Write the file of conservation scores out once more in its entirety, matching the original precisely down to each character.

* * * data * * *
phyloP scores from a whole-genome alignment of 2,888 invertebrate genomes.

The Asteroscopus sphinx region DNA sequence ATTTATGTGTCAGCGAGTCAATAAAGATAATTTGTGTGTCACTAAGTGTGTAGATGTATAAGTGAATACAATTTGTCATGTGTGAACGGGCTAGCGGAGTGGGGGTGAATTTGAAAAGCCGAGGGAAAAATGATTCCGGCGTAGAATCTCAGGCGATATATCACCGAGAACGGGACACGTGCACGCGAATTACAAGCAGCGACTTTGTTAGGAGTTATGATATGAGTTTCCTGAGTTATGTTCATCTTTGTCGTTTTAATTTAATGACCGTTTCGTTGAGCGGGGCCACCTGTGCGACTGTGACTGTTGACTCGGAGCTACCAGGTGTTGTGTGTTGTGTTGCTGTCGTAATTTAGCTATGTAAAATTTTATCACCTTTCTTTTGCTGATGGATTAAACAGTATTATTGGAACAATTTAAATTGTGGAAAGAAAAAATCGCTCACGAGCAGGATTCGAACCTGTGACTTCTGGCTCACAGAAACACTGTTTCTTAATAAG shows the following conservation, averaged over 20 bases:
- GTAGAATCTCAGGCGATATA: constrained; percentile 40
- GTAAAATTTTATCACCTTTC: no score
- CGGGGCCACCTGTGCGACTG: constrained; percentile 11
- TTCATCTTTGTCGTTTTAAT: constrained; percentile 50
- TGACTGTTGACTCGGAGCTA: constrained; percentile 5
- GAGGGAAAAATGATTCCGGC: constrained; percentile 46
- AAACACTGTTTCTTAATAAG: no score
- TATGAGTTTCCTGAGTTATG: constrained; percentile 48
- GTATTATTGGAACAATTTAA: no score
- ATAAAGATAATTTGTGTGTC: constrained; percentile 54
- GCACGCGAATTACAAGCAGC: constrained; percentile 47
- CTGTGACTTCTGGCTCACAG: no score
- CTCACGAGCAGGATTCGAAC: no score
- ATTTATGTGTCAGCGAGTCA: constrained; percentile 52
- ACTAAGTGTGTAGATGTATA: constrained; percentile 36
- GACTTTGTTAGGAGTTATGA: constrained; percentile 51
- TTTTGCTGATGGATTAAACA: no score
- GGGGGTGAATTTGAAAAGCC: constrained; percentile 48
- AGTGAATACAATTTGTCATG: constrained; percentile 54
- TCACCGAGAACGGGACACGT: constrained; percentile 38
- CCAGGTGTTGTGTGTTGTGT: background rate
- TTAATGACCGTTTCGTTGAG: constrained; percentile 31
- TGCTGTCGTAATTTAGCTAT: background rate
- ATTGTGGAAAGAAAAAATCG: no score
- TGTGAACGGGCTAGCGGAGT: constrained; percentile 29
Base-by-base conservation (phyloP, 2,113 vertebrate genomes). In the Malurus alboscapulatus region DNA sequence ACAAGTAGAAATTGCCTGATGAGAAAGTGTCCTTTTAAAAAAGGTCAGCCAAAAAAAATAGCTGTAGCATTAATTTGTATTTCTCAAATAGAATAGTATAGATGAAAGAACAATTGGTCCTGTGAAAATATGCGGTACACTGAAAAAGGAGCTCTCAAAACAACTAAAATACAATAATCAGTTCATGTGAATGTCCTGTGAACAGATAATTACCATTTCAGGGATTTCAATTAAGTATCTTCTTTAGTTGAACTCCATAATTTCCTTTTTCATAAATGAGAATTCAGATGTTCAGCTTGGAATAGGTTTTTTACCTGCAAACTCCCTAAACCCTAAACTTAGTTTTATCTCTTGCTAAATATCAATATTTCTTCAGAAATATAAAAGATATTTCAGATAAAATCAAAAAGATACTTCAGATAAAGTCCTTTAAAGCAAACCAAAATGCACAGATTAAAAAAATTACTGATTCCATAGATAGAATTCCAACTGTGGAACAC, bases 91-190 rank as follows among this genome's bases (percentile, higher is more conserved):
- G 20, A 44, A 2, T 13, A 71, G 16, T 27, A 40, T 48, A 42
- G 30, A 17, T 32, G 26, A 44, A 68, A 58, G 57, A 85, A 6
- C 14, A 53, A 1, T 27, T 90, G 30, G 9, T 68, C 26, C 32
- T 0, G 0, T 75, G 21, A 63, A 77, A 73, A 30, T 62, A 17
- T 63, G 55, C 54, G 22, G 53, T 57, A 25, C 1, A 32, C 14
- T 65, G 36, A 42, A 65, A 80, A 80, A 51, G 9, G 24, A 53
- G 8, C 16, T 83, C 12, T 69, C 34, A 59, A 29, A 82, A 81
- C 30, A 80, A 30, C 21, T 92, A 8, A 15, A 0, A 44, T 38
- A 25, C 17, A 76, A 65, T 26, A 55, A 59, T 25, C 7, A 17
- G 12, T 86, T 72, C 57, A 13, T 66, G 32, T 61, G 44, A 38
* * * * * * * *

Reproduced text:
phyloP scores from a whole-genome alignment of 2,888 invertebrate genomes.

The Asteroscopus sphinx region DNA sequence ATTTATGTGTCAGCGAGTCAATAAAGATAATTTGTGTGTCACTAAGTGTGTAGATGTATAAGTGAATACAATTTGTCATGTGTGAACGGGCTAGCGGAGTGGGGGTGAATTTGAAAAGCCGAGGGAAAAATGATTCCGGCGTAGAATCTCAGGCGATATATCACCGAGAACGGGACACGTGCACGCGAATTACAAGCAGCGACTTTGTTAGGAGTTATGATATGAGTTTCCTGAGTTATGTTCATCTTTGTCGTTTTAATTTAATGACCGTTTCGTTGAGCGGGGCCACCTGTGCGACTGTGACTGTTGACTCGGAGCTACCAGGTGTTGTGTGTTGTGTTGCTGTCGTAATTTAGCTATGTAAAATTTTATCACCTTTCTTTTGCTGATGGATTAAACAGTATTATTGGAACAATTTAAATTGTGGAAAGAAAAAATCGCTCACGAGCAGGATTCGAACCTGTGACTTCTGGCTCACAGAAACACTGTTTCTTAATAAG shows the following conservation, averaged over 20 bases:
- GTAGAATCTCAGGCGATATA: constrained; percentile 40
- GTAAAATTTTATCACCTTTC: no score
- CGGGGCCACCTGTGCGACTG: constrained; percentile 11
- TTCATCTTTGTCGTTTTAAT: constrained; percentile 50
- TGACTGTTGACTCGGAGCTA: constrained; percentile 5
- GAGGGAAAAATGATTCCGGC: constrained; percentile 46
- AAACACTGTTTCTTAATAAG: no score
- TATGAGTTTCCTGAGTTATG: constrained; percentile 48
- GTATTATTGGAACAATTTAA: no score
- ATAAAGATAATTTGTGTGTC: constrained; percentile 54
- GCACGCGAATTACAAGCAGC: constrained; percentile 47
- CTGTGACTTCTGGCTCACAG: no score
- CTCACGAGCAGGATTCGAAC: no score
- ATTTATGTGTCAGCGAGTCA: constrained; percentile 52
- ACTAAGTGTGTAGATGTATA: constrained; percentile 36
- GACTTTGTTAGGAGTTATGA: constrained; percentile 51
- TTTTGCTGATGGATTAAACA: no score
- GGGGGTGAATTTGAAAAGCC: constrained; percentile 48
- AGTGAATACAATTTGTCATG: constrained; percentile 54
- TCACCGAGAACGGGACACGT: constrained; percentile 38
- CCAGGTGTTGTGTGTTGTGT: background rate
- TTAATGACCGTTTCGTTGAG: constrained; percentile 31
- TGCTGTCGTAATTTAGCTAT: background rate
- ATTGTGGAAAGAAAAAATCG: no score
- TGTGAACGGGCTAGCGGAGT: constrained; percentile 29
Base-by-base conservation (phyloP, 2,113 vertebrate genomes). In the Malurus alboscapulatus region DNA sequence ACAAGTAGAAATTGCCTGATGAGAAAGTGTCCTTTTAAAAAAGGTCAGCCAAAAAAAATAGCTGTAGCATTAATTTGTATTTCTCAAATAGAATAGTATAGATGAAAGAACAATTGGTCCTGTGAAAATATGCGGTACACTGAAAAAGGAGCTCTCAAAACAACTAAAATACAATAATCAGTTCATGTGAATGTCCTGTGAACAGATAATTACCATTTCAGGGATTTCAATTAAGTATCTTCTTTAGTTGAACTCCATAATTTCCTTTTTCATAAATGAGAATTCAGATGTTCAGCTTGGAATAGGTTTTTTACCTGCAAACTCCCTAAACCCTAAACTTAGTTTTATCTCTTGCTAAATATCAATATTTCTTCAGAAATATAAAAGATATTTCAGATAAAATCAAAAAGATACTTCAGATAAAGTCCTTTAAAGCAAACCAAAATGCACAGATTAAAAAAATTACTGATTCCATAGATAGAATTCCAACTGTGGAACAC, bases 91-190 rank as follows among this genome's bases (percentile, higher is more conserved):
- G 20, A 44, A 2, T 13, A 71, G 16, T 27, A 40, T 48, A 42
- G 30, A 17, T 32, G 26, A 44, A 68, A 58, G 57, A 85, A 6
- C 14, A 53, A 1, T 27, T 90, G 30, G 9, T 68, C 26, C 32
- T 0, G 0, T 75, G 21, A 63, A 77, A 73, A 30, T 62, A 17
- T 63, G 55, C 54, G 22, G 53, T 57, A 25, C 1, A 32, C 14
- T 65, G 36, A 42, A 65, A 80, A 80, A 51, G 9, G 24, A 53
- G 8, C 16, T 83, C 12, T 69, C 34, A 59, A 29, A 82, A 81
- C 30, A 80, A 30, C 21, T 92, A 8, A 15, A 0, A 44, T 38
- A 25, C 17, A 76, A 65, T 26, A 55, A 59, T 25, C 7, A 17
- G 12, T 86, T 72, C 57, A 13, T 66, G 32, T 61, G 44, A 38